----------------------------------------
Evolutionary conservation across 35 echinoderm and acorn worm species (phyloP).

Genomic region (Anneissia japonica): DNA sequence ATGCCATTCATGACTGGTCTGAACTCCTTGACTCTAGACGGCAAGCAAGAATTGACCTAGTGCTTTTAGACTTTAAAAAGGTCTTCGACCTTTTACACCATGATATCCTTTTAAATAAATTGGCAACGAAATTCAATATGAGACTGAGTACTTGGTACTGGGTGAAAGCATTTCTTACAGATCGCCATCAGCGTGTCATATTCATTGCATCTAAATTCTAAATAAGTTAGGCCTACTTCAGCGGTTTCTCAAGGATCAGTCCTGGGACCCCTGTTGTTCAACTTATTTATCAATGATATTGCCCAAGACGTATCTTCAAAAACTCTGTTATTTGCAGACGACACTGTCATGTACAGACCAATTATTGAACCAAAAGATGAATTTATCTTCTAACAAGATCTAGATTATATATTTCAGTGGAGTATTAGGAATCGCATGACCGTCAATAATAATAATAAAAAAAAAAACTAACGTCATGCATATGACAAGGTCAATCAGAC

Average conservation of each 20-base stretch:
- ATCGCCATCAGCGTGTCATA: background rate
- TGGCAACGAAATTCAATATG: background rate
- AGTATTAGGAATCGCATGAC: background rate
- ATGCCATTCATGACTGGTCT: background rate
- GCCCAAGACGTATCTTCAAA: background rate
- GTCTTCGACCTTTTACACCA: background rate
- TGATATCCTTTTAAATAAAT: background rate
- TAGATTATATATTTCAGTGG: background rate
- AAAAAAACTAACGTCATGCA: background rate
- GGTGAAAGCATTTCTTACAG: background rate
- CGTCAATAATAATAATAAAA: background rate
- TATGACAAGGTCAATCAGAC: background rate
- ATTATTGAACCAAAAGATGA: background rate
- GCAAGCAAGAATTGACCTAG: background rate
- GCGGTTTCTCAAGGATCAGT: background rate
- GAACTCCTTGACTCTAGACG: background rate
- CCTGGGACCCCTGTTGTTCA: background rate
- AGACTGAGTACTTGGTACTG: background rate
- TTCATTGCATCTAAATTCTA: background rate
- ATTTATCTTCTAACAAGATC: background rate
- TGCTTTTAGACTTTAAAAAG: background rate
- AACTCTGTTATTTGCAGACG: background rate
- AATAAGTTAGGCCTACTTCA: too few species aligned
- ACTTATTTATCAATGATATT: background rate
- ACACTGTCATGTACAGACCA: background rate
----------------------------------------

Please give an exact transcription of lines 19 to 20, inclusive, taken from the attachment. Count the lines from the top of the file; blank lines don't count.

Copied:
- GAACTCCTTGACTCTAGACG: background rate
- CCTGGGACCCCTGTTGTTCA: background rate